These sanctions were issued with a such rapid speed that European financial institutions simply did not have time to interpret them; no one knew exactly what to do or how to do it. Therefore there were plenty of problematic cases to study. I chose for myself the topic of ADR/GDR issuers of the Russian Federation, which were traded on foreign sites, and almost immediately entered the block.
As a result, thanks to my huge practical experience, I finished my thesis in three nights and got 18.5 out of 20.
I can say that there is always something for students to do. The university itself organized a lot of different parties. For example, during the covid, they helped the students in every way possible. There were online seminars, online yoga, and psychological help available for those who needed it.
The startup community was growing at that time too. In fact, students were sitting at home, and had nothing to do, and they started organizing conferences, some kind of brainstorming sessions — it was pretty cool! In addition, the state gives grants, so everyone was encouraged to do things.
The University of Luxembourg is famous for its business incubator and its help to startups. During covid, we all stayed at home for the first year; there were plenty of contests, competitions, and collaborations.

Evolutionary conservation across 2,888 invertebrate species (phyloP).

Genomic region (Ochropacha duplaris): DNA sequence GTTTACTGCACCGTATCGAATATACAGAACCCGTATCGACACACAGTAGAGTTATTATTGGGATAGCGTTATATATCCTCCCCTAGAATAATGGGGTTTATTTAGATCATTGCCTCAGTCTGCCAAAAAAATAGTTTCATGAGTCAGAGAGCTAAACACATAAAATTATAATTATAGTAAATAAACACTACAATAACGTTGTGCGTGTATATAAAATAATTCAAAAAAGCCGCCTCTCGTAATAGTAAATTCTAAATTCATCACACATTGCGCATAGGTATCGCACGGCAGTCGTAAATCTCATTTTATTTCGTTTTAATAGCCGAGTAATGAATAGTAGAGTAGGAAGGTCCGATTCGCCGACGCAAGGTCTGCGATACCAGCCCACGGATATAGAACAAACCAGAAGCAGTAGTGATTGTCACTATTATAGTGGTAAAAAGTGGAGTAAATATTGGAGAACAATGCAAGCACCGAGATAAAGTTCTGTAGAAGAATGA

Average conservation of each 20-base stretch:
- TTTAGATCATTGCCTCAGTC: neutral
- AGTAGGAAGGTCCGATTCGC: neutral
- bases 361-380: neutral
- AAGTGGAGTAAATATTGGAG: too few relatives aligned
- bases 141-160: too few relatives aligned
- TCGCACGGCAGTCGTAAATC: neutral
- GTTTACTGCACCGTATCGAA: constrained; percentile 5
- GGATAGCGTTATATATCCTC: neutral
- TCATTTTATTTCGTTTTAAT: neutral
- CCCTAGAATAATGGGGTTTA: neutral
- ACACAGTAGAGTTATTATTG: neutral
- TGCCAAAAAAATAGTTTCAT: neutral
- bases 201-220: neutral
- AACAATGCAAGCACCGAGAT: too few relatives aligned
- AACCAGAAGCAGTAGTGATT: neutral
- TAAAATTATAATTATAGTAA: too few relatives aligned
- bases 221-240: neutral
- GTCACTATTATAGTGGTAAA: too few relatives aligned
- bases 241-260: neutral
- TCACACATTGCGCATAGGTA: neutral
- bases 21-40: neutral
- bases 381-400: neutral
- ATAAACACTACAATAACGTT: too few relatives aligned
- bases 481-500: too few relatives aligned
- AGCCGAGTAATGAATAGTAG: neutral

When the covid was over, the university started hosting parties again. Free language courses returned. Seminars on all kinds of topics began again. For example, we had seminars about vaccines, how they work, and how they are produced. Experts from Pfizer were invited, and they talked about how they derive formulas, and how drugs are developed.
There were gatherings, there were sciences, and there were some business collaborations. I can surely say that the university does a lot for students.
I was hanging out with my friends mainly, we were used to having fun in a small group. But I went to the university's festivities, too. I attended a Halloween party, for sure. I also went to a rock concert, for which the university gave me a ticket, too. The university does this quite often: it buys tickets for exhibitions, concerts, and master classes and gives them to students for free.
As I said before, your task is only to get a D Visa, the rest will be done for you by the university.
Documents for D Visa for a student include:
Even though studying at a Luxembourg university can be challenging, it is more than compensated for by the opportunities it offers. Moreover, the university provides a lot of help: it arranges the necessary documents, assists with visas and residence permits, organizes leisure activities, and offers access to the scientific and business environment.
All this contributes to the development of personal skills and allows you to better understand what you want to do in life.
You can read more about the specifics of Luxembourg's educational system in our knowledge library: